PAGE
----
This week I had the pleasure of being interviewed by Allison Josephs, AKA Jew in the City, for her radio show on the Nachum Segal Network.
Allison had some great questions about the development of my ideas, as well as about my new book Circle, Arrow, Spiral: Exploring Gender in Judaism.
At one point she noted that many outside the Orthodox Jewish world (and some within it) feel that Judaism discriminates against women. When challenged with this assertion, traditional Jews will often contend that “women are different but equal” in our religion.
While on some levels that is true, in the interview I explain how the “different but equal” theory doesn’t capture the real issues.
To hear Allison and me discuss this and other juicy topics, listen to the interview.
I have not read your book (perhaps I will now). I did enjoy your interview on Alisson’s show. However I do not understand your argument about why we cannot say that we are equal but different. Just because there are individuals that choose roles that are similar to the that of the opposite gender that does not take way from the fact that we have different roles. The fact that a woman is born with the ability to bear life is the strongest proof. Secondly Chava was “unequal”(I would say different) to Adam from the moment she was created, hours before the sin was commited. I mean he was her source! Anything that comes from a source is smaller (and has a differen) level of power than the source. It’s clear to me that gender differences has nothing to do with the sins.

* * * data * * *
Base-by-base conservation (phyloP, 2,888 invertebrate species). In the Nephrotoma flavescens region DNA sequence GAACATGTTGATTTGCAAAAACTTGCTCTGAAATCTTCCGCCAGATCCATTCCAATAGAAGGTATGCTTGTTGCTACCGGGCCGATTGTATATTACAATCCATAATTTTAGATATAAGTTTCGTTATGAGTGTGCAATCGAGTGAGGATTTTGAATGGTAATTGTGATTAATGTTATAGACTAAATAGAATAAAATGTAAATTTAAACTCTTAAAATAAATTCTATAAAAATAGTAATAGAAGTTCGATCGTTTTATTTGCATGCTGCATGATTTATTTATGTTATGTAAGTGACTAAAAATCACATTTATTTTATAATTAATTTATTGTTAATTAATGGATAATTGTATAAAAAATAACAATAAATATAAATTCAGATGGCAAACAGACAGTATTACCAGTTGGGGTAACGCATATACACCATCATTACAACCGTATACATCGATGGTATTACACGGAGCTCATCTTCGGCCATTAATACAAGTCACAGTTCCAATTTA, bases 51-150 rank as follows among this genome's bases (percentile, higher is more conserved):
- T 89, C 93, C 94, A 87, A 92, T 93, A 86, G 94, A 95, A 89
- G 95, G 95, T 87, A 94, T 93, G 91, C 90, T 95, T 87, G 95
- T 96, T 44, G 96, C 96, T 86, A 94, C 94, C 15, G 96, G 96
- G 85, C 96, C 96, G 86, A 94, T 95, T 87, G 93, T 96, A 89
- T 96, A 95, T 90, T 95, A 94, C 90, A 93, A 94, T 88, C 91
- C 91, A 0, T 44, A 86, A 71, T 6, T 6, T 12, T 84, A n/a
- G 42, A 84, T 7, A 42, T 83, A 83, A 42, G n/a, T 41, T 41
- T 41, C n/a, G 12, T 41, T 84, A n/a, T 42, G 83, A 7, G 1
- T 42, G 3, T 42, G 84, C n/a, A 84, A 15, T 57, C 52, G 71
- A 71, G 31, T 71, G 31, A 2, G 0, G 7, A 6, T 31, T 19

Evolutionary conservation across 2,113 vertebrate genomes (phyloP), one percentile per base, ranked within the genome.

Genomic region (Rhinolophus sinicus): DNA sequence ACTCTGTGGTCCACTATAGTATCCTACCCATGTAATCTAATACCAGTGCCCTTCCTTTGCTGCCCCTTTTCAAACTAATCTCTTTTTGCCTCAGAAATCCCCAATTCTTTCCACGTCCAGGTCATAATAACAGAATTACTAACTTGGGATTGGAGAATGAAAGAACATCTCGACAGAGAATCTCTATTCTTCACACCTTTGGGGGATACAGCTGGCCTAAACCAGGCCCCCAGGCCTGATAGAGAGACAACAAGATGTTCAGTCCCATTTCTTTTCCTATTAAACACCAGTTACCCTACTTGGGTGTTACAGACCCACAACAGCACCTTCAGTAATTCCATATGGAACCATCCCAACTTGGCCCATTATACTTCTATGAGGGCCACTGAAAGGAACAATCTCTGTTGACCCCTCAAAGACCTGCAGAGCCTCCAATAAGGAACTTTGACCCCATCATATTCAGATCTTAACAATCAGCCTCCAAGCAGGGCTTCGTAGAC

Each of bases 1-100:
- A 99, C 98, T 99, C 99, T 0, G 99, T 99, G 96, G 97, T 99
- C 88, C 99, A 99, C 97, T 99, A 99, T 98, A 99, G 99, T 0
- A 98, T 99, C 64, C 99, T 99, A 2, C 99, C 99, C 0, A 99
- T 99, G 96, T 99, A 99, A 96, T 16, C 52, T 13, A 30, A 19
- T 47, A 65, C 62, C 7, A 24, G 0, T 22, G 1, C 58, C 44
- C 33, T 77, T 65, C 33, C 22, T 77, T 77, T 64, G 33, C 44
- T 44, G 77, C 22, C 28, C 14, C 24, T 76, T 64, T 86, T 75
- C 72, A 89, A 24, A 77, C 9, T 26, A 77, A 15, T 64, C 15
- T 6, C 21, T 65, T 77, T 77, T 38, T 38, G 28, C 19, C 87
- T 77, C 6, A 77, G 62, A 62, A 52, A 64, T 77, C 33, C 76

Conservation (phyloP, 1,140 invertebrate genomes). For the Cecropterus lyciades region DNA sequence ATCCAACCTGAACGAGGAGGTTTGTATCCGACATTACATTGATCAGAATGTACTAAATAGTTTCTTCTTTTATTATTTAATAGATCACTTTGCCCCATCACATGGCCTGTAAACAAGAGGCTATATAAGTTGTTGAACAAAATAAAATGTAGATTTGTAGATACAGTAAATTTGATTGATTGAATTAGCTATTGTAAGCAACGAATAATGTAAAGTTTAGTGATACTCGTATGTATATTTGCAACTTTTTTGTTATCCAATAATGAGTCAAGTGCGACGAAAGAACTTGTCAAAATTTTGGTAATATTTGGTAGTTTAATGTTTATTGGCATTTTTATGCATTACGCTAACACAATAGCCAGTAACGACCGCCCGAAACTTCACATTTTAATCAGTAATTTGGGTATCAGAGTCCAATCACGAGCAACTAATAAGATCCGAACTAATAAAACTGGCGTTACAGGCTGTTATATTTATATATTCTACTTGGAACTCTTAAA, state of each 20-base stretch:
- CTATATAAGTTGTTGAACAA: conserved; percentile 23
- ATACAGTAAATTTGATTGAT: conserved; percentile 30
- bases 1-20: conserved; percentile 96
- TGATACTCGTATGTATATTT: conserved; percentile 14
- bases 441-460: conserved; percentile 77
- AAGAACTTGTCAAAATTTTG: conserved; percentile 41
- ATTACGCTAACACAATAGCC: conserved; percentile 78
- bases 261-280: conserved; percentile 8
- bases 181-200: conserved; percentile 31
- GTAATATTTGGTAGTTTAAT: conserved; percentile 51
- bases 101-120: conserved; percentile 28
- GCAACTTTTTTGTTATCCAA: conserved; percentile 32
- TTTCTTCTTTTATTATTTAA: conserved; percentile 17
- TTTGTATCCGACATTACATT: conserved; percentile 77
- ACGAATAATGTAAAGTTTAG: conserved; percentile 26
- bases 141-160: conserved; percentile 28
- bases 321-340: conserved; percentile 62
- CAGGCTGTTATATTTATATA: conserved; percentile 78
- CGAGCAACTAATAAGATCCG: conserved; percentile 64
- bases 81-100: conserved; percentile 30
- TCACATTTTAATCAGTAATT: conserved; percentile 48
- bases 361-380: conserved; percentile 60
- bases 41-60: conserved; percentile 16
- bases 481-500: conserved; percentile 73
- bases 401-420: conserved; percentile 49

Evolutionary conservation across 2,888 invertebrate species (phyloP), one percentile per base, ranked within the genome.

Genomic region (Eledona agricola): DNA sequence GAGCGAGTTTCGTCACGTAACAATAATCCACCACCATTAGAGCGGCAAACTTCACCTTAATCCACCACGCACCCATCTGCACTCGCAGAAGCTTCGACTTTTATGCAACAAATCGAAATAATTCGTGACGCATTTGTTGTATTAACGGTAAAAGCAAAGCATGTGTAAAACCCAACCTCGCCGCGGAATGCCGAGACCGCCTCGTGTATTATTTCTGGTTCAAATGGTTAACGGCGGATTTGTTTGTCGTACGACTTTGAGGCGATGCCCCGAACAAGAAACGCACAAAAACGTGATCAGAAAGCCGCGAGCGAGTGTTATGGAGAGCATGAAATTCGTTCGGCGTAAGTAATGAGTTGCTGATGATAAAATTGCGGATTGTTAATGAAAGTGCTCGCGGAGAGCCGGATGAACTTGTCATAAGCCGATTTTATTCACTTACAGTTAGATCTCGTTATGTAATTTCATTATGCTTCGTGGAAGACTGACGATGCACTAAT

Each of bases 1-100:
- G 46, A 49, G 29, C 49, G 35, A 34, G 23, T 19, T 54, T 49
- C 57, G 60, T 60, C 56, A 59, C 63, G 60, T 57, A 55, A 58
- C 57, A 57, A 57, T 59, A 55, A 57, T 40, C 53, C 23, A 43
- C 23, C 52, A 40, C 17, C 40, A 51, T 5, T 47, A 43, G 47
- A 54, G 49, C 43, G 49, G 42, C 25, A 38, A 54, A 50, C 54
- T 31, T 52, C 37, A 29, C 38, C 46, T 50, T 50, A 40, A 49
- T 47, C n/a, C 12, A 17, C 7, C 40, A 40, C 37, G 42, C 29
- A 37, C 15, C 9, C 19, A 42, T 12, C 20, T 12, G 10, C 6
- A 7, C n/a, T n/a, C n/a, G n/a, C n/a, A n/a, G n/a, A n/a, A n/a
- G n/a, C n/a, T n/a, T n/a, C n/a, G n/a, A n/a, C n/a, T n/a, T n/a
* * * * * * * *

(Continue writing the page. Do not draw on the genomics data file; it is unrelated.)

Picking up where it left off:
Miriam Kosman says
Hi and thanks for your thoughtful comment. I am not sure if what bothered you was the different or the equal. I also think we are different on some level, and that is because I think that biology does have an effect on who we are. (I think we are, perhaps, less different than traditional roles and sterotyping would have us think…). As far as equality what I tried to stress is that on one level of course there is equality–on authentic, standing before G-d level, but that woman was diminished after the sin is quite clear from the sources. That was part of her curse. It might be interesting for you to see the Aderet Eliyahu (Vilna Gaon) over there on what he says about what the change from Isha-woman to Chava-Mother of all life, implies. In the book, I point out the foreshadowing of this dynamic in the famous midrash on the sun and the moon. It is important to note, that both in the case of the moon and in the case of the woman, her diminishment is not an ideal situation. The curses were not a description of the way G-d wants the world to be. They are a description of the way the world WILL be after the sin. A curse is not a good thing. It is something you want to remove. Indeed, we pray every month for the restoration of the moon to its former glory….. Would love to hear any further thoughts or he’oros on the subject! Thanks for writing, Miriam
I loved the interview!
I especially liked your answer to the last question about trying to understand Judiasm. I do think it’s funny though that u refuse to say that in general men are arrows and women are circles.
To say you’re coming from the anatomy differences between men and women imho is ridiculous after you have a proof to this yesod u can say that anatomy also seems like that but for this to be the proof is just not enough.
What can we learn from the fact that men have chest hair?